“Many of us live under the illusion that if we just work hard enough and do all the “right” things, we can largely control our own destinies. […] The uncomfortable truth is that we often have far less control over the future than we’d like to believe.”


  • IndeedablyFrustration
    Inspired by The Accumulator’s recent Monevator post, Indeedably kicks off the Sovereign Quest March Challenge, pondering how best to plan for decumulation in retirement.


  • Mr MedFIThe Con Is On
    Mr MedFI weighs up the possibility of a side hustle, and whether the reward is worth the effort.


  • The Rational WalkThe Price of Misery.

    “Financial security is extremely important but it has more to do with your lifestyle decisions early in life than maximizing income. Trading misery for money seems like a terrible way to get ahead because the temporary has a way of becoming permanent. |

    Of course, the ultimate solution is to work in a career you love that also pays extremely well — but the best of both worlds is not always possible.”


  • A Wealth of Common SenseOwning Individual Stocks vs. Owning the Stock Market
    The old stock picking vs index tracker debate. Ben’s main argument here is that, whilst the wins from picking a few stocks can be great, so can the losses! Meanwhile, with an index tracker fund any individual losses are likely to be lost amongst the noise.


  • Banker on FIREWhy Money is Hard
    Damian outlines some of the reasons why so many people struggle with money.



  • Sign up to Trading212 via this link and we both receive a free share.



Thanks for reading. Hope you’re all having a great week!

5 replies on “Wednesday Reads: Planning for Decumulation”

Not having kids is the difference between 60 year old work optional millionaire and the late 30s me right now.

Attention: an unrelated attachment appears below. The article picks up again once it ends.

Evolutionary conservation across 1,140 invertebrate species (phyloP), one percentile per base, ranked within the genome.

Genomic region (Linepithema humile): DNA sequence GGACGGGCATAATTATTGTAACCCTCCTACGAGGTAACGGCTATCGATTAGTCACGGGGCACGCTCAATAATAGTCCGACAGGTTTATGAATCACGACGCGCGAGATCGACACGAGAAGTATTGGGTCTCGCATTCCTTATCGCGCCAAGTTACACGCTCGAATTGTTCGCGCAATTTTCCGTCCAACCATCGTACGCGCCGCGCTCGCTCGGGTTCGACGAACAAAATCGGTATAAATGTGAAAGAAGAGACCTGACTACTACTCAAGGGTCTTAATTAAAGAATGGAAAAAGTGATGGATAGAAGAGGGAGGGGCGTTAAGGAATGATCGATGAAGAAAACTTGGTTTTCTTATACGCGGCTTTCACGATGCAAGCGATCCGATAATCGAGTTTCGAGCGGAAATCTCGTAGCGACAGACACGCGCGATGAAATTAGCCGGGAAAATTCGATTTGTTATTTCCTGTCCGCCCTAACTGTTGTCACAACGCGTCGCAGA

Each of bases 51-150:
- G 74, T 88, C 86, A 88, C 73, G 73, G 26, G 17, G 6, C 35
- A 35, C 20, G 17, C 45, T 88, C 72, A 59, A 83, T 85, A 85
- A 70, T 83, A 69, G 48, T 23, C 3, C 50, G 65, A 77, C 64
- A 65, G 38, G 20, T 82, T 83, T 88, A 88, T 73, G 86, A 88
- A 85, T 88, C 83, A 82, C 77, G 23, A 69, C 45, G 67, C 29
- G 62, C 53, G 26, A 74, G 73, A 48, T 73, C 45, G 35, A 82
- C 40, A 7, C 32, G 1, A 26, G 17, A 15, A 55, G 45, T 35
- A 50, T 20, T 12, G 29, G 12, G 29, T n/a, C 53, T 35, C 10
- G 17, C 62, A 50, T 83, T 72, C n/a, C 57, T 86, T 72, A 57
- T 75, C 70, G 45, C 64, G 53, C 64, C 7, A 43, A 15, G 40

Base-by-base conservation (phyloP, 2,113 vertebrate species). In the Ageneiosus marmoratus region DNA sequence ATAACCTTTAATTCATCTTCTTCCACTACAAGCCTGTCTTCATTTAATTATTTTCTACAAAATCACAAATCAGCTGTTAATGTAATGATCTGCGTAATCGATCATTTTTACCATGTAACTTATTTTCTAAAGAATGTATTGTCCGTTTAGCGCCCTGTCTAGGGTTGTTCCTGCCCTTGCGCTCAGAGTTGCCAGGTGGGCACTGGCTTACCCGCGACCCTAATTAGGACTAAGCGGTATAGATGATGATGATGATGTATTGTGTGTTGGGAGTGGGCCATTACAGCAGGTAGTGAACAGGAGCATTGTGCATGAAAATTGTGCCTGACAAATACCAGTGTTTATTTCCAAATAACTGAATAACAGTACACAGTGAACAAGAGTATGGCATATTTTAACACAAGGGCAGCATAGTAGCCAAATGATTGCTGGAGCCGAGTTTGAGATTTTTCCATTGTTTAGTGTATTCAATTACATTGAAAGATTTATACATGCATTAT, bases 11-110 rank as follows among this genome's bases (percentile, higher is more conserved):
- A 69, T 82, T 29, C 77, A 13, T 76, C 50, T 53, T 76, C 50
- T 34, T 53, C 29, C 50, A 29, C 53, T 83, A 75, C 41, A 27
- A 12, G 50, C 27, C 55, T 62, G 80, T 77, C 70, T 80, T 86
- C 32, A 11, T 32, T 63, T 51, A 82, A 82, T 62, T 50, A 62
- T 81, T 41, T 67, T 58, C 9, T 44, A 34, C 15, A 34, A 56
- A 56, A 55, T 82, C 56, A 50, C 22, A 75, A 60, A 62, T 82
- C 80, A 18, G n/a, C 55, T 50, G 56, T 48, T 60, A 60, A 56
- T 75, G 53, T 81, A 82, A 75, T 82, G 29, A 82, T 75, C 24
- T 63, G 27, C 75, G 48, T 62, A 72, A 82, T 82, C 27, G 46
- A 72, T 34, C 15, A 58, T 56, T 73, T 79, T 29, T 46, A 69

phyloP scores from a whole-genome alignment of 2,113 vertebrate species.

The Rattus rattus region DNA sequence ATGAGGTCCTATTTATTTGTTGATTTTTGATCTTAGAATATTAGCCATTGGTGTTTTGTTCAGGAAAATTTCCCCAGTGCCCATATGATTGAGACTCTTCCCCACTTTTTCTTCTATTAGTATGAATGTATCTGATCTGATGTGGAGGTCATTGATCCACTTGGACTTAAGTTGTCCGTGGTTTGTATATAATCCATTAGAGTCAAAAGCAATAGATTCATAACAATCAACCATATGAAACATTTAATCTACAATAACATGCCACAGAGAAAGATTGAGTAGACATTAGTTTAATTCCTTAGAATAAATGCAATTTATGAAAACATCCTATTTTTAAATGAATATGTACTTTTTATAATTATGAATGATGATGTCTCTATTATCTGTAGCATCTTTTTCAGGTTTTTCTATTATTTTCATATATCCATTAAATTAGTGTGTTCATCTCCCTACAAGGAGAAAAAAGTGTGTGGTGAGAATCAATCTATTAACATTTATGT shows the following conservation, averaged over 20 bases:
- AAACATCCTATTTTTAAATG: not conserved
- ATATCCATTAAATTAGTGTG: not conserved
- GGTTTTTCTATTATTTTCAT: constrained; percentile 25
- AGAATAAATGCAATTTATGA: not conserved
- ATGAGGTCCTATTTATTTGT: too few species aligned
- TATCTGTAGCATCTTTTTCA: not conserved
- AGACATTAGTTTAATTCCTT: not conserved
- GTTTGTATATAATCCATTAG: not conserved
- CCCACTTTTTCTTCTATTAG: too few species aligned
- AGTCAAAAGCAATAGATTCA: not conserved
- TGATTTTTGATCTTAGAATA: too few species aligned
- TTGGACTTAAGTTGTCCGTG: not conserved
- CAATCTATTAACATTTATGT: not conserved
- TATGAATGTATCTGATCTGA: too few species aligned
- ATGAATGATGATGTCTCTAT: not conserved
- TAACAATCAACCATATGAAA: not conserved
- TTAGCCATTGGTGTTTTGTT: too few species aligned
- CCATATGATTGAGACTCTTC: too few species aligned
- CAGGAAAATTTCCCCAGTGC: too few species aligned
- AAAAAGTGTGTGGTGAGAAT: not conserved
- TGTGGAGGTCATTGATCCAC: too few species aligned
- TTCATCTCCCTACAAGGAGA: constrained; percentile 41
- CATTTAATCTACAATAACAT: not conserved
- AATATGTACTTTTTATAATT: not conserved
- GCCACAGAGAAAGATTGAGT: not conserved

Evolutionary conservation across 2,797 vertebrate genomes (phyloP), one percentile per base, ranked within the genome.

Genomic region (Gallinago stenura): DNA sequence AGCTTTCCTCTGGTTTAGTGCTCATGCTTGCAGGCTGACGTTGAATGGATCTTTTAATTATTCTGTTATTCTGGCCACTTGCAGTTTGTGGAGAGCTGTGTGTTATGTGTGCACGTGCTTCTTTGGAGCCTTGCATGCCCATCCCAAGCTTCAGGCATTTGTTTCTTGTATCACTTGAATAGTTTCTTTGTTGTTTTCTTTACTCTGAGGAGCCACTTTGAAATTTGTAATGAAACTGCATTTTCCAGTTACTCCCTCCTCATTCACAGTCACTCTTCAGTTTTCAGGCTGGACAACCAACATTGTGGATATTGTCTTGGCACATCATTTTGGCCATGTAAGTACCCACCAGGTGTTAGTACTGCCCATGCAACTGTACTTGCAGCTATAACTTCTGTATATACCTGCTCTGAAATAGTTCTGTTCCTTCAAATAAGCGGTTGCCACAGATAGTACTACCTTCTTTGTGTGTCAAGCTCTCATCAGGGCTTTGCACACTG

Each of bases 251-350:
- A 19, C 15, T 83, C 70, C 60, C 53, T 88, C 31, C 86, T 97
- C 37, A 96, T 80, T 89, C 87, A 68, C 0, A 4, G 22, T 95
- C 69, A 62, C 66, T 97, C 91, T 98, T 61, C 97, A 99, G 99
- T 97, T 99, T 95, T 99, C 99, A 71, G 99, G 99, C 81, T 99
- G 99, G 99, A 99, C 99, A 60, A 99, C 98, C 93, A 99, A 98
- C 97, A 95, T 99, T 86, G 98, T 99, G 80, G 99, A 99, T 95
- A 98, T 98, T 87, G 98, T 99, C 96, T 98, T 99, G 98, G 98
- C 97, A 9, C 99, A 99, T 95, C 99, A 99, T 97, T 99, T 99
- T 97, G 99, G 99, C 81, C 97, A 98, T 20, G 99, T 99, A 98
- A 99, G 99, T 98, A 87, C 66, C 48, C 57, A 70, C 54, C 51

Chances are though that my sprogs will have flown the coop by the time my pension comes in.
So the world is you oyster soon enough.

Thanks for stopping by, GFF.

My parents are the first to tell me and my siblings that we have cost them a lot of money over the years! Children certainly are expensive and, as you say, having them makes “achieving” FI much more difficult. Whilst financial considerations are a reason why some people might choose not to have children, it isn’t the main reason for us.

I think that telling anyone that they are the reason life is shit is very damaging.
When I was younger my mum stopped working to look after us. Those were lean years and I blamed it on me (for a variety of reasons) and I assumed the guilt.
Years later I was told it was not my fault at all!
Too late to undo the damage but early enough to confuse me a bit…

1 million? I like that! Does it seem we have another onemillionjourney down the road then? Hehe.

Having or not kids is such an important decision. I am about to be 36, my partner 35 and we are still unsure about having kids… 🙁 it sometimes feels like an obligation to have them, everyone around has and society puts some pressure on us.

Anyway, I shall follow your million journey! 😉

Sounds like a catchy name for a blog :p

We’re a similar age. A lot of my friends have had a kid in the last year, with another due in the next few months. So in that respect, it can feel like you’re the odd one out for not having any! Luckily, in my case, I’ve always been very sure that I don’t want children. It must be harder when you could go either way, but you can feel the biological clock ticking. It’s not an easy decision, but it’s ultimately not one that anyone else can make for you. Whatever you decide will be the right decision for you! (And if you decide against having children now, but change your mind in the future, there are other avenues to try, e.g. adoption, fostering).

Glad, as always, to have you onboard!